"In Brazil today, at least 600,000 people are formally registered as domestic staff — nannies, cooks, cleaners. And of those, 96 percent are women. More than half of those women, according to recent statistics, are from the darker-skinned, poorer sectors of society.
The nannies who work with the wealthy are all obliged by tradition to wear white uniforms. (Private clubs only allow nannies to enter with their charges if they are dressed in white). If you look at the pictures from the Moreira Salles Institute, you can see that tradition began with slavery in Brazil.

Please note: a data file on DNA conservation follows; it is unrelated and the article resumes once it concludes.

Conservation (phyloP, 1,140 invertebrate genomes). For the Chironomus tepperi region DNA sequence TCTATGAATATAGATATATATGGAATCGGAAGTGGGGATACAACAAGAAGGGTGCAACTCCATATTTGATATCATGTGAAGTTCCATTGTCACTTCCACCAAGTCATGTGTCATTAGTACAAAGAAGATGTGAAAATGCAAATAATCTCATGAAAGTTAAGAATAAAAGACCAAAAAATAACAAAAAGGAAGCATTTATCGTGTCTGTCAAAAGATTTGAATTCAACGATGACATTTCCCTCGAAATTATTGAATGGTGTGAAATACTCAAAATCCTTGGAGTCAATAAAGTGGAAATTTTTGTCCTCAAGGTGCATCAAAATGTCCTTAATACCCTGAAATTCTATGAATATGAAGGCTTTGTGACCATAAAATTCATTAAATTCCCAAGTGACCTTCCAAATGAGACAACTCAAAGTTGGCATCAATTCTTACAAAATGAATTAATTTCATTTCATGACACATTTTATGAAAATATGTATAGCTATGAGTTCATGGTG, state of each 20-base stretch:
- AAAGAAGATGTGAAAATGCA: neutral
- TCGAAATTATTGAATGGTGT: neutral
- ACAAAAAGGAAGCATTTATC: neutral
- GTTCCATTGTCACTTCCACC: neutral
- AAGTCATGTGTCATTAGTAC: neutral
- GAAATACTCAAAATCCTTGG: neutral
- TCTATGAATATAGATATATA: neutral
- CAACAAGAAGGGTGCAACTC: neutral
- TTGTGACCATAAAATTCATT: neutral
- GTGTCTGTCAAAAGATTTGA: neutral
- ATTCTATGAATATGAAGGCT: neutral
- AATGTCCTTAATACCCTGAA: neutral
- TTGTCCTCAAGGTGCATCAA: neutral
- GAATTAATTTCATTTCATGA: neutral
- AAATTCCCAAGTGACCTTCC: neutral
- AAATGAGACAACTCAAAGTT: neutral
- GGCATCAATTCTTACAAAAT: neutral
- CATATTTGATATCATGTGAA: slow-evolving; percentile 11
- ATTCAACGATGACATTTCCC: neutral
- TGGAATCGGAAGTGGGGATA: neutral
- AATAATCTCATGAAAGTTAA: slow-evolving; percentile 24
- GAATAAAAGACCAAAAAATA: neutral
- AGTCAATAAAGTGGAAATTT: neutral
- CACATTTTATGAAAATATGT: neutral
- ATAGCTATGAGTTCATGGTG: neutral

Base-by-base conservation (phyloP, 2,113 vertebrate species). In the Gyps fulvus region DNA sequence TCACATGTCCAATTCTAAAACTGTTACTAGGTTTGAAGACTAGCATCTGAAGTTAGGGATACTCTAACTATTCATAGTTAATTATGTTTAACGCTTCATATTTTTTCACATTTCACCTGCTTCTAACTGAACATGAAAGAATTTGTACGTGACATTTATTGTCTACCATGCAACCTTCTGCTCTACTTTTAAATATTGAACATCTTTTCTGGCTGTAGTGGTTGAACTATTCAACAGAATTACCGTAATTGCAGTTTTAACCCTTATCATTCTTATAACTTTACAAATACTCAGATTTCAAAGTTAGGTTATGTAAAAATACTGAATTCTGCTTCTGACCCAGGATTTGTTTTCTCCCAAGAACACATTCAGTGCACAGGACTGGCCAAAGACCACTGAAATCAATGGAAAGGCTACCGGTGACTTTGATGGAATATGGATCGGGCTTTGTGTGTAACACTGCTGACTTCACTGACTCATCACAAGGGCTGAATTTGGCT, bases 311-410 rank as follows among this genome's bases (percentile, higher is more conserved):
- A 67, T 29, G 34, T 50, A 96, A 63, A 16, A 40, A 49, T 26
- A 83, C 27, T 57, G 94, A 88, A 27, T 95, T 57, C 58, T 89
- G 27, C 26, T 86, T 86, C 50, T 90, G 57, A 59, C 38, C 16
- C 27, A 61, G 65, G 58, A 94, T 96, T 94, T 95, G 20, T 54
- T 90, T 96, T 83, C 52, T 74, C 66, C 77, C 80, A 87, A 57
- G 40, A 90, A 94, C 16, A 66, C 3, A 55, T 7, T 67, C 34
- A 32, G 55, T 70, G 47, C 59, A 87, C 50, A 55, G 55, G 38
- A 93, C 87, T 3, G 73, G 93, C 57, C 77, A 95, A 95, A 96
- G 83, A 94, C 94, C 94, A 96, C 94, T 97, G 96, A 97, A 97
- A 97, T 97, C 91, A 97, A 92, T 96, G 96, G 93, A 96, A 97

Sonia dos Santos is a professor and an activist with the black women's rights group Criola. I showed her the images and asked her what she thought of them. She said it reminded her of a statistic she recently heard, that 1 in 5 black women are domestic workers in Brazil today.
"This social condition of inferiority ... is more than just because they are domestic workers, it's because they are black and because they are women," dos Santos says. During slavery, black men were deemed more valuable than black women, even though black women were a huge part of the slave economy"